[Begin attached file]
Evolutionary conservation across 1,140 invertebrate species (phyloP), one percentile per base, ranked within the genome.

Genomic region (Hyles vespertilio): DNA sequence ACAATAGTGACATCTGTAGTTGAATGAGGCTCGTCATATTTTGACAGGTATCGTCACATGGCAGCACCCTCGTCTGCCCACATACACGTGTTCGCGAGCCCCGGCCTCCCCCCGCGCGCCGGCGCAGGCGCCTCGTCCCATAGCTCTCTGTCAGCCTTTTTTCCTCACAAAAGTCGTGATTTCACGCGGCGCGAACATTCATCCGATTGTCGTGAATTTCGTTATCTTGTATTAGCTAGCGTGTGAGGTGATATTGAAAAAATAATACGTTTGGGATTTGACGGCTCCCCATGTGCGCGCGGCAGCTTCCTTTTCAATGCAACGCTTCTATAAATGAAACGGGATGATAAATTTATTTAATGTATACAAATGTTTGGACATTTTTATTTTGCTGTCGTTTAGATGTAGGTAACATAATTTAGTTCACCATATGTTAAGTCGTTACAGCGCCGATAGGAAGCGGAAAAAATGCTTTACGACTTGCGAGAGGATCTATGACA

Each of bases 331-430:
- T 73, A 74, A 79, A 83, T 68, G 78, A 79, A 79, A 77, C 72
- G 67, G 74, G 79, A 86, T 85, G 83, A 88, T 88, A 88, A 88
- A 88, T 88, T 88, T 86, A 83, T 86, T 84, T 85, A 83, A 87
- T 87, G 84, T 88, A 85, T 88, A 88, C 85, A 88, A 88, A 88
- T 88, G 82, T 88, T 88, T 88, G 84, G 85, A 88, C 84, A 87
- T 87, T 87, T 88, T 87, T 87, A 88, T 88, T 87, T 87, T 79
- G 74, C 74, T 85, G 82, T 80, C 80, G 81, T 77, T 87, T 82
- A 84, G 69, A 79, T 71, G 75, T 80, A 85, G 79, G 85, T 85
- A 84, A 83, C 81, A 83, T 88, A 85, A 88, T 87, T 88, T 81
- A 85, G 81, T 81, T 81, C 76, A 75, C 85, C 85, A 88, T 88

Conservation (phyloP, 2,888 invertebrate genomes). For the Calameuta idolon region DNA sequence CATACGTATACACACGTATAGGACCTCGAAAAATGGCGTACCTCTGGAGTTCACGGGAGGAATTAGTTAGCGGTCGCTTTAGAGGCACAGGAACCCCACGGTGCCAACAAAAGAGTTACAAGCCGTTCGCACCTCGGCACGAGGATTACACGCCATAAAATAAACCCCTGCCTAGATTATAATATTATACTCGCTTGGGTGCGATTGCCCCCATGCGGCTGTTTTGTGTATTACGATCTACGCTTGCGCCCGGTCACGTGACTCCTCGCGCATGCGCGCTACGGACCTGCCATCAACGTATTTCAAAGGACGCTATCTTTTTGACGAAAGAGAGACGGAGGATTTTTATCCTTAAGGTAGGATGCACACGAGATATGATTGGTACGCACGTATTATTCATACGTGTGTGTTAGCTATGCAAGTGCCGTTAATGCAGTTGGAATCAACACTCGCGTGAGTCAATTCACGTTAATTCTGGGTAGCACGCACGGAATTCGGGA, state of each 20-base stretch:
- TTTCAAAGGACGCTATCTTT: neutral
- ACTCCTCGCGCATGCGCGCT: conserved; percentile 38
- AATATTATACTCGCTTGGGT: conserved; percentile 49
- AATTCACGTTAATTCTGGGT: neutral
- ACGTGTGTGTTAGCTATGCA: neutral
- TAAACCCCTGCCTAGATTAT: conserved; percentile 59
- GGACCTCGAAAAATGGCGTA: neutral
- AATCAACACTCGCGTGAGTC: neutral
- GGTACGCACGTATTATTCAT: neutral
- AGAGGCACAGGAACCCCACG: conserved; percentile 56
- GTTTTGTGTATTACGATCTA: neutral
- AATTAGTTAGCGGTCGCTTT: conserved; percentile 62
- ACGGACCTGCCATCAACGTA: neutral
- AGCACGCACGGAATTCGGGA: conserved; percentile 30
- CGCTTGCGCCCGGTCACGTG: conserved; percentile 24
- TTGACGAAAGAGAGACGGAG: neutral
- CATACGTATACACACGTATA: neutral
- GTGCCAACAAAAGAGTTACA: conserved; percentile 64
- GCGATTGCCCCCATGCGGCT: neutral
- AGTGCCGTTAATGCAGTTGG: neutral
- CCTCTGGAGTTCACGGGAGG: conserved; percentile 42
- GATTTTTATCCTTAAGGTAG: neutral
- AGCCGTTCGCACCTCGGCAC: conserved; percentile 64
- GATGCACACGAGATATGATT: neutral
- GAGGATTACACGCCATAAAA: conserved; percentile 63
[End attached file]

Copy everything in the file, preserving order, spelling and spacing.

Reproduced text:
Evolutionary conservation across 1,140 invertebrate species (phyloP), one percentile per base, ranked within the genome.

Genomic region (Hyles vespertilio): DNA sequence ACAATAGTGACATCTGTAGTTGAATGAGGCTCGTCATATTTTGACAGGTATCGTCACATGGCAGCACCCTCGTCTGCCCACATACACGTGTTCGCGAGCCCCGGCCTCCCCCCGCGCGCCGGCGCAGGCGCCTCGTCCCATAGCTCTCTGTCAGCCTTTTTTCCTCACAAAAGTCGTGATTTCACGCGGCGCGAACATTCATCCGATTGTCGTGAATTTCGTTATCTTGTATTAGCTAGCGTGTGAGGTGATATTGAAAAAATAATACGTTTGGGATTTGACGGCTCCCCATGTGCGCGCGGCAGCTTCCTTTTCAATGCAACGCTTCTATAAATGAAACGGGATGATAAATTTATTTAATGTATACAAATGTTTGGACATTTTTATTTTGCTGTCGTTTAGATGTAGGTAACATAATTTAGTTCACCATATGTTAAGTCGTTACAGCGCCGATAGGAAGCGGAAAAAATGCTTTACGACTTGCGAGAGGATCTATGACA

Each of bases 331-430:
- T 73, A 74, A 79, A 83, T 68, G 78, A 79, A 79, A 77, C 72
- G 67, G 74, G 79, A 86, T 85, G 83, A 88, T 88, A 88, A 88
- A 88, T 88, T 88, T 86, A 83, T 86, T 84, T 85, A 83, A 87
- T 87, G 84, T 88, A 85, T 88, A 88, C 85, A 88, A 88, A 88
- T 88, G 82, T 88, T 88, T 88, G 84, G 85, A 88, C 84, A 87
- T 87, T 87, T 88, T 87, T 87, A 88, T 88, T 87, T 87, T 79
- G 74, C 74, T 85, G 82, T 80, C 80, G 81, T 77, T 87, T 82
- A 84, G 69, A 79, T 71, G 75, T 80, A 85, G 79, G 85, T 85
- A 84, A 83, C 81, A 83, T 88, A 85, A 88, T 87, T 88, T 81
- A 85, G 81, T 81, T 81, C 76, A 75, C 85, C 85, A 88, T 88

Conservation (phyloP, 2,888 invertebrate genomes). For the Calameuta idolon region DNA sequence CATACGTATACACACGTATAGGACCTCGAAAAATGGCGTACCTCTGGAGTTCACGGGAGGAATTAGTTAGCGGTCGCTTTAGAGGCACAGGAACCCCACGGTGCCAACAAAAGAGTTACAAGCCGTTCGCACCTCGGCACGAGGATTACACGCCATAAAATAAACCCCTGCCTAGATTATAATATTATACTCGCTTGGGTGCGATTGCCCCCATGCGGCTGTTTTGTGTATTACGATCTACGCTTGCGCCCGGTCACGTGACTCCTCGCGCATGCGCGCTACGGACCTGCCATCAACGTATTTCAAAGGACGCTATCTTTTTGACGAAAGAGAGACGGAGGATTTTTATCCTTAAGGTAGGATGCACACGAGATATGATTGGTACGCACGTATTATTCATACGTGTGTGTTAGCTATGCAAGTGCCGTTAATGCAGTTGGAATCAACACTCGCGTGAGTCAATTCACGTTAATTCTGGGTAGCACGCACGGAATTCGGGA, state of each 20-base stretch:
- TTTCAAAGGACGCTATCTTT: neutral
- ACTCCTCGCGCATGCGCGCT: conserved; percentile 38
- AATATTATACTCGCTTGGGT: conserved; percentile 49
- AATTCACGTTAATTCTGGGT: neutral
- ACGTGTGTGTTAGCTATGCA: neutral
- TAAACCCCTGCCTAGATTAT: conserved; percentile 59
- GGACCTCGAAAAATGGCGTA: neutral
- AATCAACACTCGCGTGAGTC: neutral
- GGTACGCACGTATTATTCAT: neutral
- AGAGGCACAGGAACCCCACG: conserved; percentile 56
- GTTTTGTGTATTACGATCTA: neutral
- AATTAGTTAGCGGTCGCTTT: conserved; percentile 62
- ACGGACCTGCCATCAACGTA: neutral
- AGCACGCACGGAATTCGGGA: conserved; percentile 30
- CGCTTGCGCCCGGTCACGTG: conserved; percentile 24
- TTGACGAAAGAGAGACGGAG: neutral
- CATACGTATACACACGTATA: neutral
- GTGCCAACAAAAGAGTTACA: conserved; percentile 64
- GCGATTGCCCCCATGCGGCT: neutral
- AGTGCCGTTAATGCAGTTGG: neutral
- CCTCTGGAGTTCACGGGAGG: conserved; percentile 42
- GATTTTTATCCTTAAGGTAG: neutral
- AGCCGTTCGCACCTCGGCAC: conserved; percentile 64
- GATGCACACGAGATATGATT: neutral
- GAGGATTACACGCCATAAAA: conserved; percentile 63